Lockdown was a challenging time for all of us, but particularly for young autistic people and their families. Health and care teams in Wandsworth are working closer than ever to help people, like teenager Vincent (not his real name), get back to a happier lives.
Unable to go to school, isolated at home, and without access to their important routines, young autistic people were increasingly ending up in a crisis, according to Robert Dyer, senior transformation manager for Wandsworth’s child & adolescent mental health services (CAMHS).
Historically, such crises for autistic people have too often resulted in young people being admitted to a psychiatric ward,”
“Historically, such crises for autistic people have too often resulted in young people being admitted to a psychiatric ward,” says Robert. “For autistic children this response can prolong the crisis and worsen their emotional wellbeing, leading to them not being able to live at home”.
Health and care partners in Wandsworth have developed a holistic approach to services (both assessment and treatment) to support autistic children and others with social, emotional and communication difficulties. Co-ordinated by Robert and his team, this multi-agency response – which is called the Care, Education and Treatment Review – brings together health, education and social care professionals.
This is about bringing together people from lots of different teams across organisations to develop bespoke care and treatment, responding to people’s individual needs. This normally involves: Wandsworth Autism Advisory Services, Contact Wandsworth, CAMHS Learning Disability Services, new Behaviour Analyst support, Psychodynamic Therapies and new support from Autism Key Workers.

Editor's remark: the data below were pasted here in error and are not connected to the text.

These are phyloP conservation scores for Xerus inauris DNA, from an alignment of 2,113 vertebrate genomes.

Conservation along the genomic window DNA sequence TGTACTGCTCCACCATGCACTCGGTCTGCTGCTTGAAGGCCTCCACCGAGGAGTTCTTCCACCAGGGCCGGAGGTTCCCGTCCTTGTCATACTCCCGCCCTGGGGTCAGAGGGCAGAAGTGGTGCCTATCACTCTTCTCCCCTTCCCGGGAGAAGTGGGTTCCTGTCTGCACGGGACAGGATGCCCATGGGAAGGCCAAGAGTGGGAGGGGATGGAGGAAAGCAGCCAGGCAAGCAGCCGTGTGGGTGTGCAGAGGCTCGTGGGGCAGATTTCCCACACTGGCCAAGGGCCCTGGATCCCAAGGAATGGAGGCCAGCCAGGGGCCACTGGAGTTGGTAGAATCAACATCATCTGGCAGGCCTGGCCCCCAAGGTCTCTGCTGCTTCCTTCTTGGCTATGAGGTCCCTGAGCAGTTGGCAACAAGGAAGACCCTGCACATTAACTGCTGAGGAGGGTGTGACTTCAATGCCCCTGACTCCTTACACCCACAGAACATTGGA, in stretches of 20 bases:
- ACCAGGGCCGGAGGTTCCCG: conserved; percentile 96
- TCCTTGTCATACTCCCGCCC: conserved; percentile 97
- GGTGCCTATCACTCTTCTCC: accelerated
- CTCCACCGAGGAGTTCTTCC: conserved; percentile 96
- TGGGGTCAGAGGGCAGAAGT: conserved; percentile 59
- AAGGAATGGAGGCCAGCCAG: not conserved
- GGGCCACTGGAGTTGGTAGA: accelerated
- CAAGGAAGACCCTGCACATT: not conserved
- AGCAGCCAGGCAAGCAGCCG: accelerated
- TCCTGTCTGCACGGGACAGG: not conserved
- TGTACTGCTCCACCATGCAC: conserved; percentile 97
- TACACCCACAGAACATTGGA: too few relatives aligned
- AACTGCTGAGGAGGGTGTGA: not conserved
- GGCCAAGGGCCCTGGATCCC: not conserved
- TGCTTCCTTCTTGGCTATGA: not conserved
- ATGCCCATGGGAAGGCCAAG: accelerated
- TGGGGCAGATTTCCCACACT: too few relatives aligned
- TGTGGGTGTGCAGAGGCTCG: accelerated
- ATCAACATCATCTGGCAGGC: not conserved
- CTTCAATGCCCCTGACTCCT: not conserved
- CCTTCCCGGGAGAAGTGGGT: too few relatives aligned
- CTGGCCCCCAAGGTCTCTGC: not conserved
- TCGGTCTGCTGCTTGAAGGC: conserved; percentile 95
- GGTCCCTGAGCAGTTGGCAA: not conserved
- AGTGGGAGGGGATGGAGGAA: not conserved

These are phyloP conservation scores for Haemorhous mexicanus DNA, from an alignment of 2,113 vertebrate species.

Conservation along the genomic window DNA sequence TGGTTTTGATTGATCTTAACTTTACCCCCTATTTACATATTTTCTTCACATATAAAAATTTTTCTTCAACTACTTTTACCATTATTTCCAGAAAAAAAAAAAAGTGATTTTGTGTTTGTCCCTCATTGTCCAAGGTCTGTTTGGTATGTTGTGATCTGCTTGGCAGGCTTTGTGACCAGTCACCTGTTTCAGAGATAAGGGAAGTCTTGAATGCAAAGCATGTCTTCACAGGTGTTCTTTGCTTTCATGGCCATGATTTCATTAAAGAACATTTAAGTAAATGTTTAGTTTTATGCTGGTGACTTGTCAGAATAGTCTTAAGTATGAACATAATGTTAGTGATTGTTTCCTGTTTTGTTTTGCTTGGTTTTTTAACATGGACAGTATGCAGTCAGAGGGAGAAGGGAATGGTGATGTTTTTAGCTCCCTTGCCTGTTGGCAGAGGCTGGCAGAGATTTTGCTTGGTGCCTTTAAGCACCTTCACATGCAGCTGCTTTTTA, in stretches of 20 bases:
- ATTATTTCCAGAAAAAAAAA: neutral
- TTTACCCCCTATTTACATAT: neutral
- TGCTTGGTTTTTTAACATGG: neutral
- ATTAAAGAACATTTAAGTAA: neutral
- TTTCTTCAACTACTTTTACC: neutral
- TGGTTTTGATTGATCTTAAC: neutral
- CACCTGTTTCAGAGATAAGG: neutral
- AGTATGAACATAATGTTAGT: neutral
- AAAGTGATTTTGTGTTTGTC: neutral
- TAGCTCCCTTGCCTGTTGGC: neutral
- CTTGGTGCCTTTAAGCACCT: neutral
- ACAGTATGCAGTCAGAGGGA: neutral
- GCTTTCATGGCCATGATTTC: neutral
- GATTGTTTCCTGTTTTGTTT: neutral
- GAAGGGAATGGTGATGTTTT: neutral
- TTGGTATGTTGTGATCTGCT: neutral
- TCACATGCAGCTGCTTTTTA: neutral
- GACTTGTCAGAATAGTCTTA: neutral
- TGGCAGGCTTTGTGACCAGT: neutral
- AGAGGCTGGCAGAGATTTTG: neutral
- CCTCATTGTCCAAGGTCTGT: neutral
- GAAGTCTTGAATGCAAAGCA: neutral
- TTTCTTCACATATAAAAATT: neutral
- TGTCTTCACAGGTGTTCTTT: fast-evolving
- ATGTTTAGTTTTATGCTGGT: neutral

Lockdown was proving incredibly difficult for Vincent and led to a series of emotional and mental health crises.”
One young person who has been better supported through this approach is Vincent. “Vincent was a high achiever in his mainstream secondary school,” says Robert. “Like many autistic children, though, he had had difficulties with friendships, sensory issues and changes in his routine.
“Vincent was 13 when he was first referred to services early in 2020. Lockdown was proving incredibly difficult for Vincent and led to a series of emotional and mental health crises. After leaving home several times, he sadly had to be restrained on a number of occasions by members of the public and the Metropolitan Police.”
On each occasion, Vincent would be taken to A&E, then on to a paediatric ward and (on occasions) to a psychiatric ward. While the response to these incidents was supposed to help reduce immediate risk and to provide some treatment, for young people like Vincent this response can be challenging.
“Vincent was one of the first children to benefit from our new multi-agency response”
“Vincent was one of the first children to benefit from our new multi-agency response,” says Robert. “I organised a meeting, which brought together health, education and social care professionals and Vincent and his family. By meeting together, everyone could understand Vincent’s history and the causes of his distress and anxiety.”
After the meeting, arrangements were put in place. which were tailored to Vincent’s needs. The review included crisis planning by Wandsworth’s adolescent outreach team and an assessment by the neurodevelopment team, both part of CAMHS and run by the local mental health trust, South West London and St George’s. The review also organised a remote course of arts psychotherapy and a number of enriching activities that Vincent could take part in.
Together, these strategies began to re-focus Vincent. His thinking shifted from negative compulsions and allowed him to put his energies into positive activities.
“Because Vincent’s parents were fully involved in the process, they were able to understand the early signs of a crisis and the nuanced ‘functional behaviour’ that preceded these crises,” Robert says. “This enabled them to intervene in the right way so that Vincent could de-escalate over the course of a few hours without the need for an emergency admission. Over time, the crisis incidents happened less frequently, and then stopped altogether.
“Vincent is now in a new school (with autistic specialism) and is busy with a full programme of activities, living life as a happy teenager.”